By James Tamba Lebbie
There are several indications that our so-called public broadcaster, the Sierra Leone Broadcasting Corporation (SLBC) is a sinking ship. My assertion is informed by two audit reports on that institution which were commissioned by the Government of Sierra Leone, and both completed at the end of 2011 but, apparently, deliberately concealed from the public because their findings and recommendations made grim reading. In other words both reports have revealed the stark and uncomfortable reality of the administrative and financial malfunctions of the corporation’s management.
The first report, done by the respected accounting and audit firm, KPMG, and which Politico received and published last year, was on the SLBC’s financial system. It revealed a pathetic picture of plunder of resources and administrative incompetence of the Corporation’s management. In response, the SLBC management published a press release in which it vilified Politico’s investigative team and used it as content to fill its idle airtime. I will probably remind you of the key findings of the KPMG report.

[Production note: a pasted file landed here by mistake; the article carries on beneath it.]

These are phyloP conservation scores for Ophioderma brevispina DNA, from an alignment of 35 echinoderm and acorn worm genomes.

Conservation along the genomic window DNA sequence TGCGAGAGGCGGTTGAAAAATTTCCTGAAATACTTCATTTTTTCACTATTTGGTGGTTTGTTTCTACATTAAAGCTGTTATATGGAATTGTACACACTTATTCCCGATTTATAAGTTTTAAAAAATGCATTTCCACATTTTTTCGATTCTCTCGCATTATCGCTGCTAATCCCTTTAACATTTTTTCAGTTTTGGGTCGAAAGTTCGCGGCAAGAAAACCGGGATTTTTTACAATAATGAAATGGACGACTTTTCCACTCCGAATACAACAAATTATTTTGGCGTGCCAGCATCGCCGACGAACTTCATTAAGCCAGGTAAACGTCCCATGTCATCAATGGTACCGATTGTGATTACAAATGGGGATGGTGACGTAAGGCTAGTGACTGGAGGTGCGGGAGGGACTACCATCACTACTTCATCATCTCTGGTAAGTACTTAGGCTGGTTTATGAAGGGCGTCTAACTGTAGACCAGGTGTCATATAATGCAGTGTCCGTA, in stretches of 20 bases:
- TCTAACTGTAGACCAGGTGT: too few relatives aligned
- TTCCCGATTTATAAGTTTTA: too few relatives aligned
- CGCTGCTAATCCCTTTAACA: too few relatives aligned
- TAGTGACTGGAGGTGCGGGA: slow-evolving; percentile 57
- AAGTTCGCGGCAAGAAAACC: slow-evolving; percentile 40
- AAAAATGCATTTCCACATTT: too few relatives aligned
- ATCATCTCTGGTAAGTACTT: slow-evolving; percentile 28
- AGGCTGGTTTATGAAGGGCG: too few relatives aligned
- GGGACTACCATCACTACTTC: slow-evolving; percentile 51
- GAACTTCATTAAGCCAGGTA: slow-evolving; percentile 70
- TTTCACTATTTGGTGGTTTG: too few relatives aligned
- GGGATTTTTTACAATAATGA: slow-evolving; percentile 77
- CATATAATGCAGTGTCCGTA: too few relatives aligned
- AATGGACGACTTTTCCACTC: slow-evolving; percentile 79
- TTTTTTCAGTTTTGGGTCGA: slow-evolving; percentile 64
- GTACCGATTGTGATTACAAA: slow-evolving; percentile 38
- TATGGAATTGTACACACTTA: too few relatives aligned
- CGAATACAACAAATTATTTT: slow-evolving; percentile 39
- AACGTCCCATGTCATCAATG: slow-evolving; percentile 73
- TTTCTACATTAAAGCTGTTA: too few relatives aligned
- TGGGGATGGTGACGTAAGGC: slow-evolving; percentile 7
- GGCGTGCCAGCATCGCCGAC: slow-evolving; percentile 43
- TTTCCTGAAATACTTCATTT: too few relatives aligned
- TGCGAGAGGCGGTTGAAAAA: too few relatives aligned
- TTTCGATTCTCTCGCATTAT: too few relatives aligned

Meanwhile the other report which is on SLBC’s editorial competence, or lack thereof, was completed in December 2011 by Elizabeth Smith, an expert in public broadcasting and former Secretary General of the Commonwealth Broadcasters’ Association. Among other issues the report pointed out, it strongly corroborated in detail the findings of the KPMG audit report. In specific terms, the report described the attempt to set up a public broadcaster in Sierra Leone as a failed endeavor. For instance, the report’s recommendations are prefaced by an observation that “the breakdown in relationship between the Board and the management is paralyzing the organization”, noting also that “there is an almost total lack of financial planning, no management budget, and inadequate procedures to control and prioritize spending”.